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I currently have a function where I'm trying to refer to the $id in the class but it doesn't work:

public function getCourseInfo($cid = $this->id, $all = false)
{

}

This is my class:

class Course
{
    protected $course;
    protected $id;

    public function __construct($cid)
    {
        $id = $cid;
        $this->course = $this->getCourseInfo($this->id);
    }
    public function getCourseInfo($cid = $this->id, $all = false)
    {

    }
}
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I assume he is trying to set a default value for the first argument with the object's id? shrugs –  Matthew Blancarte Mar 28 '12 at 21:58
1  
wouldn't you just make an overloaded function that doesn't take an id ? then defaults to the object id –  David Nguyen Mar 28 '12 at 22:07
    
If only PHP supported true overloading :-( (yes, this particular example can be approximated with optional arguments, but in general my complaint stands!) –  cmbuckley Mar 28 '12 at 22:41

5 Answers 5

up vote 0 down vote accepted

Everyone in this thread is giving correct answers but no one gave a full code sample hence I'll post my suggestion:

class Course
{

    /**
     * @var int
     */
    protected $_courseId;

    /**
     * @var array
     */
    protected $_course;

    /**
     * Class constructor
     *
     * @param int $courseId Course ID
     * @return Course
     */
    public function __construct($courseId)
    {
        $this->_courseId = (int) $courseId;
    }

    /**
     * Get course information
     *
     * @param bool $all ...
     * @return array
     */
    public function getCourseInfo($all = false)
    {
        if ($this->_course === null) {
            // use $this->_courseId as needed
            $this->_course = ... // populate course info
        }

        return $this->_course;
    }

}

As you'll notice I've omitted the course id parameter from getCourseInfo() simply because it's not needed if you instantiate the class with a course id.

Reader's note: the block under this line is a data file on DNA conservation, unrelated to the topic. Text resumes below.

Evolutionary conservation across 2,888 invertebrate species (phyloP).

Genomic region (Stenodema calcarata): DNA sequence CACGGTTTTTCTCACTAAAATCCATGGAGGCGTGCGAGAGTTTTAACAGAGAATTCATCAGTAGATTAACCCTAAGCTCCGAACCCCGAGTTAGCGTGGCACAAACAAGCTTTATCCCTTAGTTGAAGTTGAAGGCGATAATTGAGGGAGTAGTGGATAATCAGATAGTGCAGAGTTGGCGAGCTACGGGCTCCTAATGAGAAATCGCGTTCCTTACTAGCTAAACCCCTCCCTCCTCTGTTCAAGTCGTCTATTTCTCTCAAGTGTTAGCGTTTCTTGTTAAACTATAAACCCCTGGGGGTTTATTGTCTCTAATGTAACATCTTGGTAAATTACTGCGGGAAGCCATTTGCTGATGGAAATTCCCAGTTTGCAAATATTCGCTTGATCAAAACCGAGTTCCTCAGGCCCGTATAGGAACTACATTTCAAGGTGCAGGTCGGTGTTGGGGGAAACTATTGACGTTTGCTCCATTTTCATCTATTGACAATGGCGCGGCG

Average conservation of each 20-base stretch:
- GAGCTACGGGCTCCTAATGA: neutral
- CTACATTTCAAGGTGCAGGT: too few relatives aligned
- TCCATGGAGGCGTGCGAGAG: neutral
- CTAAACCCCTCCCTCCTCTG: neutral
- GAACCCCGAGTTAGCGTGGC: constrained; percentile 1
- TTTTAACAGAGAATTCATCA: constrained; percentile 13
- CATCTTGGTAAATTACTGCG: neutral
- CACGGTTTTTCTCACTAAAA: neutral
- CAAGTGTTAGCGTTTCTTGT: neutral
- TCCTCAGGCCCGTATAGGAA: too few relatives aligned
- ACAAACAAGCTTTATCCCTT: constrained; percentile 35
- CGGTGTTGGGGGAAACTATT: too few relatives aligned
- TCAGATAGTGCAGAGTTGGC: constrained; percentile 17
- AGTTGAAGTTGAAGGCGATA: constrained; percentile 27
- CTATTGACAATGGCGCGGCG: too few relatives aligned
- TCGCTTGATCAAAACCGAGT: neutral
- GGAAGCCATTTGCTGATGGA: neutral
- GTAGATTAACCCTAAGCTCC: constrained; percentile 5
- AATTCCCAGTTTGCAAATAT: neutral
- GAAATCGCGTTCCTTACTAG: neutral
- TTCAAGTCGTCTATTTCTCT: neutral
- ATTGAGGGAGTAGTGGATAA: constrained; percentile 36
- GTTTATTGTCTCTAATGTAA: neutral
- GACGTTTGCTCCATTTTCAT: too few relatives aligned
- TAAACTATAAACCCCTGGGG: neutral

Secondly, I don't think you should call getCourseInfo in the constructor because the information will only be needed at a later point. Also, I added "caching" to the function so that you don't fetch data twice.

Obviously there's a high chance that I could be wrong having not seen your code but I feel this is a better structure of the code.

share|improve this answer

You haven't established $this->id yet. :)

wrong

$id = $cid;

right

$this->id = $cid;

You're also missing a closing curly-brace on your class.

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Still doesn't work =( –  Johnathan Au Mar 28 '12 at 21:59
1  
Time to start busting out the good old var_dump()! Also, are you throwing any error messages? Can you show how you are creating the object? Need more info! :) –  Matthew Blancarte Mar 28 '12 at 22:01
    
It's a syntax error on '$this' on the actual function. Not when I'm calling it. –  Johnathan Au Mar 28 '12 at 22:02
    
Looks like you are missing a closing curly-brace on the class, too. Can you paste the exact error message in the comments? –  Matthew Blancarte Mar 28 '12 at 22:04
    
Parse error: syntax error, unexpected T_VARIABLE –  Johnathan Au Mar 28 '12 at 22:17

You need to set the $id first in your constructor.

class Course
{
    protected $course;
    protected $id;
}

public function __construct($cid)
{
    $this->id = $cid;
    $this->course = $this->getCourseInfo($id);
}
share|improve this answer

Try this

public function getCourseInfo($cid = 'default', $all = false)
{
    $cid = $cid == 'default' ? $this->id : $cid;

}

Or you need completey change your class

class Course
{
    protected $course;
    protected $id;

    public function __construct($cid)
    {
        $this->id = $cid;
        $this->course = $this->getCourseInfo();
    }

    public function getCourseInfo($course_id = 0, $all = false)
    {
       $course_id = !$course_id ? $this->id : $course_id;
       //do Somthing with
       //return var;
    }
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No, this isn't possible, as stated on the Function arguments manual page:

The default value must be a constant expression, not (for example) a variable, a class member or a function call.

Instead you could either simply pass in null as the default and update this within your function...

class Course
{
    protected $course;
    protected $id;

public function __construct($cid)
{
    $this->id = $cid;
    $this->course = $this->getCourseInfo($this->id);
}
    function getCourseInfo($cid = null, $all = false) {
        $cid = isset($cid) ? $cid : $this->id;
        ....
    }
}
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